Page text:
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A Tiny Trauma


A Tiny Trauma

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mhtanner
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Comments posted to this topic are about the item A Tiny Trauma
jennym
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Very appropriately titled Smile I use tinyints in some specific cases, and had not realized they are not allowed to go negative. I will certainly take that into consideration moving forward before assigning that data type to a column in the future. Thanks for sharing!
srienstr
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Would the overhead have been too much to go with
case when ResendLimit>ResendCount then ResendLimit – ResendCount else 0 end as RetriesLeft,

My own tendency is to go with minimal rewriting, but that doesn't always translate into efficient code.


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Jeff Moden
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Good article. I'm curious though. Should the number ever be negative in such a case? I'm thinking that the TINYINT actually caught an anomaly for you.

--Jeff Moden

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mhtanner
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Thanks srienstr.
That was the main option I considered (along with casting within the subtraction).
I eventually decided against it - less on the overhead grounds - more because I or someone else may do some similar query in the future but not use that view.
Since there were less than a million rows, and no referential integrity issues etc, changing types seemed to be the cleanest. Both work.
In hindsight, I think correcting the data types reduces the 'Technical Debt' slightly over 'bodging' the calculation, so I am happy with my approach.
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Thanks Jeff.

Wow, nearly 1,000,000 points. I am in awe. Just as well SQLServerCentral didn't use even a smallint for that (and they should watch out if it is numeric(6,0)...).

I had originally completely overlooked the possibility of someone changing the ResendCount AFTER the resends had been done - making the derived count of resends available negative. Anomaly, well, not really, perfectly reasonable real-world behaviour, settable through the user interface. In fact, after this I reviewed the counts and reduced quite a few (after ensuring it would be happy with negative retries), so you are slightly correct in as much as it brought it to my attention and improved things overall. But I'll certainly be more careful with TinyInt in future.
thomas_franz
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The tinyint is not your problem. Sure, after changing it to smallint, you will not receive an aritmetic overflow exception, but your data will be invalid (negative). So you only hide the problem instead of to solve it (and depending on the number of rows in your table, you are wasting disk space (3 byte per row)
Eric M Russell
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I probably would have done a re-cast in the view.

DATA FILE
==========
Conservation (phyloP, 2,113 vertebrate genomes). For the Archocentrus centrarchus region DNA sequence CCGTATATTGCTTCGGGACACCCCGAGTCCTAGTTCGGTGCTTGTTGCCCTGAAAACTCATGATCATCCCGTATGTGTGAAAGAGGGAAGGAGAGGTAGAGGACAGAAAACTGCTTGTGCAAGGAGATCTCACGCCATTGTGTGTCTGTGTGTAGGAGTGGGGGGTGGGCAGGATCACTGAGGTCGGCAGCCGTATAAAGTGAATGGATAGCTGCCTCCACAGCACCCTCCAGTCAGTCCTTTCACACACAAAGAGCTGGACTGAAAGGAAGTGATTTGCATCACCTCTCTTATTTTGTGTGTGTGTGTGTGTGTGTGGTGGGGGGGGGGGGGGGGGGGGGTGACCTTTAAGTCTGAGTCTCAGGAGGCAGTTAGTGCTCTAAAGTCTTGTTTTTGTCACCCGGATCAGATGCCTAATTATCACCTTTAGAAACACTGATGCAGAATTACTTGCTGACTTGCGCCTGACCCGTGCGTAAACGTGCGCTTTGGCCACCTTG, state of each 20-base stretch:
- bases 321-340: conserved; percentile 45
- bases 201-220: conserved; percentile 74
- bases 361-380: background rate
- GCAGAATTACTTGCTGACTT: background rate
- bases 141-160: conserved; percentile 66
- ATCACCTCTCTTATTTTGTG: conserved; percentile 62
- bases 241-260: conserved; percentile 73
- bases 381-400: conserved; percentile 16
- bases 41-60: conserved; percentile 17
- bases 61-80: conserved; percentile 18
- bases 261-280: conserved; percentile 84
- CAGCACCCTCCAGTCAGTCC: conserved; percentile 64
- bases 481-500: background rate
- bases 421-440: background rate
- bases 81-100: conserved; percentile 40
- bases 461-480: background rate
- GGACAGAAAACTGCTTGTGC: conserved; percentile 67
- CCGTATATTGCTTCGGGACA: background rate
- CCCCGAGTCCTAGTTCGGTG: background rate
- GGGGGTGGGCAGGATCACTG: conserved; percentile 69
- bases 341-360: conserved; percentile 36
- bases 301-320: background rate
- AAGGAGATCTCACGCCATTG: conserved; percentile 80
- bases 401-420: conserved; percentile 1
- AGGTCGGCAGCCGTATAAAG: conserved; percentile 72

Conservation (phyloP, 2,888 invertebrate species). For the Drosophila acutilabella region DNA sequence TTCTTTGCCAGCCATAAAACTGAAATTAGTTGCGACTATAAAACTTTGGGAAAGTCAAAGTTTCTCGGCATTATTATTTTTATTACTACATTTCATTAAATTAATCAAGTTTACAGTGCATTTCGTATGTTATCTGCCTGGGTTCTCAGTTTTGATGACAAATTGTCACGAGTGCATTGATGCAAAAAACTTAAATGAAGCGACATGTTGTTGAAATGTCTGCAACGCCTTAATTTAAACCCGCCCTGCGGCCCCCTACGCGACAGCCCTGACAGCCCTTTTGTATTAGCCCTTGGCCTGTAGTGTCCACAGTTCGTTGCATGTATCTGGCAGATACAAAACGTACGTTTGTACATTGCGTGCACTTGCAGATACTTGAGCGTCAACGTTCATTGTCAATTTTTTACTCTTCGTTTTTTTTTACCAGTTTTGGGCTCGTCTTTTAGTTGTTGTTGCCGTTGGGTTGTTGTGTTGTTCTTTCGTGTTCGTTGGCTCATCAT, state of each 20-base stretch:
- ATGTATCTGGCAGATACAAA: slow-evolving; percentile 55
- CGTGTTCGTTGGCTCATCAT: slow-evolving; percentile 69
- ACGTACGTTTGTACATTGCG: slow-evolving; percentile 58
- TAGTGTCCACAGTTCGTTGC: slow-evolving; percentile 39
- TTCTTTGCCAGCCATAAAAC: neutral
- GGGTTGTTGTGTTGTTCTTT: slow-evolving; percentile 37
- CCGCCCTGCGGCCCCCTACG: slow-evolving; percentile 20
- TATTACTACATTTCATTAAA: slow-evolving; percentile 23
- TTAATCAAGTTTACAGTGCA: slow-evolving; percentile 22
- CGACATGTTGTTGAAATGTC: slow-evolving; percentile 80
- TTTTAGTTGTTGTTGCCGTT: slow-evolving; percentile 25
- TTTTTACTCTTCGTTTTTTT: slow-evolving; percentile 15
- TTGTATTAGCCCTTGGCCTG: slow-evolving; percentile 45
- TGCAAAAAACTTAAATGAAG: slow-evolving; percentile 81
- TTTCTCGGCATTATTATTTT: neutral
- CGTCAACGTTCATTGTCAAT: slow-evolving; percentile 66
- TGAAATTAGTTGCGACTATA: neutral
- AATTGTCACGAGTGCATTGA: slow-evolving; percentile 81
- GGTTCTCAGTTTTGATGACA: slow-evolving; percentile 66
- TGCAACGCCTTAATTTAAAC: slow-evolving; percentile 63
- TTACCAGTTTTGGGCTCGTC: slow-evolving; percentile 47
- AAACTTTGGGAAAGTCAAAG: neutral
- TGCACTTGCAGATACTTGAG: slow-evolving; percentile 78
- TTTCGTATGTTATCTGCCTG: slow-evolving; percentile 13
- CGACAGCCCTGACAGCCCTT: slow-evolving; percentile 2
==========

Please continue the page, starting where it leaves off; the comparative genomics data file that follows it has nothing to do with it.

CAST(ResendLimit AS SMALLINT) - ResendCount as RetriesLeft

But it depends on if we want to retain invalid data or prevent it from ever being inserted/updated in the first place. If ResendCount should never be more than ResendCount, we don't even want bad data in the table, then consider leaving the column definitions as is but add a check constraint on the table to prevent that update scenario from ever occurring.

, CONSTRAINT CC_ResendCount CHECK (ResendCount <= ResendLimit)


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Eric M Russell
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thomas_franz - Wednesday, February 6, 2019 6:30 AM
The tinyint is not your problem. Sure, after changing it to smallint, you will not receive an aritmetic overflow exception, but your data will be invalid (negative). So you only hide the problem instead of to solve it (and depending on the number of rows in your table, you are wasting disk space (3 byte per row)

Actually, it would be wasting 1 byte per row.

TINYINT 1 byte
SMALLINT 2 bytes
INT 4 bytes



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Hi Eric and Thomas

It's a matter of timing.

In the application as it stands, the ResendLimit says the max times the relevant communication can be resent - if instances were to be resent now.
It is perfectly plausible for this to be set to say 5 initially, then someone decides it should really be 2 or 0 for whatever reason.
Future resends will adhere to the new limit, but old communications may have been sent more than the current limit.
Arguably, the limit and the count should both be on the individual log records, so we'd be comparing the limit to the count in force at the time the record was generated, but that is overkill (and besides, we may want it to conform to the current limit whilst the resends are happening).
If the value of ResendLimit - ResendCount is negative, this is telling us the communication was sent more times than the current limit, but is not an error as such.

I think I can live with a byte extra per row, cost is a fraction of a cent (or a second of my time).
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